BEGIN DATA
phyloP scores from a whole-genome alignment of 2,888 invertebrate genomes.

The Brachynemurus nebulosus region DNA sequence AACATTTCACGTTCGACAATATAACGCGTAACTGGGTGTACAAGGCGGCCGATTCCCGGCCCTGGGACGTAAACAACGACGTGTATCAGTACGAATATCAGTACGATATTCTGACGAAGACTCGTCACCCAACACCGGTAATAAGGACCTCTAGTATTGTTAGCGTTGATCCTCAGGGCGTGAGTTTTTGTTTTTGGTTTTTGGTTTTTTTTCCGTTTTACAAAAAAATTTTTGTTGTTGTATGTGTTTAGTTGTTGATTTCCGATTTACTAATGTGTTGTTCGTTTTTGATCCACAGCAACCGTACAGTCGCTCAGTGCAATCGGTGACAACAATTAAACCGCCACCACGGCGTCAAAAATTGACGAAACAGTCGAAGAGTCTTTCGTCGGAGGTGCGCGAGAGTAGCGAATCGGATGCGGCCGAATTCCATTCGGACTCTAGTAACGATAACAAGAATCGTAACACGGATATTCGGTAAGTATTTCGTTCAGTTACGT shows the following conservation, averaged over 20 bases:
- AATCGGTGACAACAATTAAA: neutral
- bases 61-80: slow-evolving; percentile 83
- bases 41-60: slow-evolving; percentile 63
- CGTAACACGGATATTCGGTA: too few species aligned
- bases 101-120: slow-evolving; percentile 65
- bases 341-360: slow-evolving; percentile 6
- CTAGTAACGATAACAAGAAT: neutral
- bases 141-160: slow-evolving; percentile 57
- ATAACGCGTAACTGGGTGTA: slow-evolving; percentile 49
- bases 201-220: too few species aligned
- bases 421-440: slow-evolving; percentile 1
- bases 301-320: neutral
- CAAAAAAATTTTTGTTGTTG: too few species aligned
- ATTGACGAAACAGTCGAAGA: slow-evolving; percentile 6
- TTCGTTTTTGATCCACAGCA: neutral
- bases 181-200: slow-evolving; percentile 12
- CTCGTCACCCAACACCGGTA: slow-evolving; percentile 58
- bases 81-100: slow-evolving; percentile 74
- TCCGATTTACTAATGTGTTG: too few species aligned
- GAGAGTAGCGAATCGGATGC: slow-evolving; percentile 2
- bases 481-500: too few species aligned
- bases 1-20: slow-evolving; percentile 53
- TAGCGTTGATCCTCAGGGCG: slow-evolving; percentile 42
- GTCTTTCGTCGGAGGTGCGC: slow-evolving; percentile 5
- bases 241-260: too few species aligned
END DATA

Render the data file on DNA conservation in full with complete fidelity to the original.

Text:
phyloP scores from a whole-genome alignment of 2,888 invertebrate genomes.

The Brachynemurus nebulosus region DNA sequence AACATTTCACGTTCGACAATATAACGCGTAACTGGGTGTACAAGGCGGCCGATTCCCGGCCCTGGGACGTAAACAACGACGTGTATCAGTACGAATATCAGTACGATATTCTGACGAAGACTCGTCACCCAACACCGGTAATAAGGACCTCTAGTATTGTTAGCGTTGATCCTCAGGGCGTGAGTTTTTGTTTTTGGTTTTTGGTTTTTTTTCCGTTTTACAAAAAAATTTTTGTTGTTGTATGTGTTTAGTTGTTGATTTCCGATTTACTAATGTGTTGTTCGTTTTTGATCCACAGCAACCGTACAGTCGCTCAGTGCAATCGGTGACAACAATTAAACCGCCACCACGGCGTCAAAAATTGACGAAACAGTCGAAGAGTCTTTCGTCGGAGGTGCGCGAGAGTAGCGAATCGGATGCGGCCGAATTCCATTCGGACTCTAGTAACGATAACAAGAATCGTAACACGGATATTCGGTAAGTATTTCGTTCAGTTACGT shows the following conservation, averaged over 20 bases:
- AATCGGTGACAACAATTAAA: neutral
- bases 61-80: slow-evolving; percentile 83
- bases 41-60: slow-evolving; percentile 63
- CGTAACACGGATATTCGGTA: too few species aligned
- bases 101-120: slow-evolving; percentile 65
- bases 341-360: slow-evolving; percentile 6
- CTAGTAACGATAACAAGAAT: neutral
- bases 141-160: slow-evolving; percentile 57
- ATAACGCGTAACTGGGTGTA: slow-evolving; percentile 49
- bases 201-220: too few species aligned
- bases 421-440: slow-evolving; percentile 1
- bases 301-320: neutral
- CAAAAAAATTTTTGTTGTTG: too few species aligned
- ATTGACGAAACAGTCGAAGA: slow-evolving; percentile 6
- TTCGTTTTTGATCCACAGCA: neutral
- bases 181-200: slow-evolving; percentile 12
- CTCGTCACCCAACACCGGTA: slow-evolving; percentile 58
- bases 81-100: slow-evolving; percentile 74
- TCCGATTTACTAATGTGTTG: too few species aligned
- GAGAGTAGCGAATCGGATGC: slow-evolving; percentile 2
- bases 481-500: too few species aligned
- bases 1-20: slow-evolving; percentile 53
- TAGCGTTGATCCTCAGGGCG: slow-evolving; percentile 42
- GTCTTTCGTCGGAGGTGCGC: slow-evolving; percentile 5
- bases 241-260: too few species aligned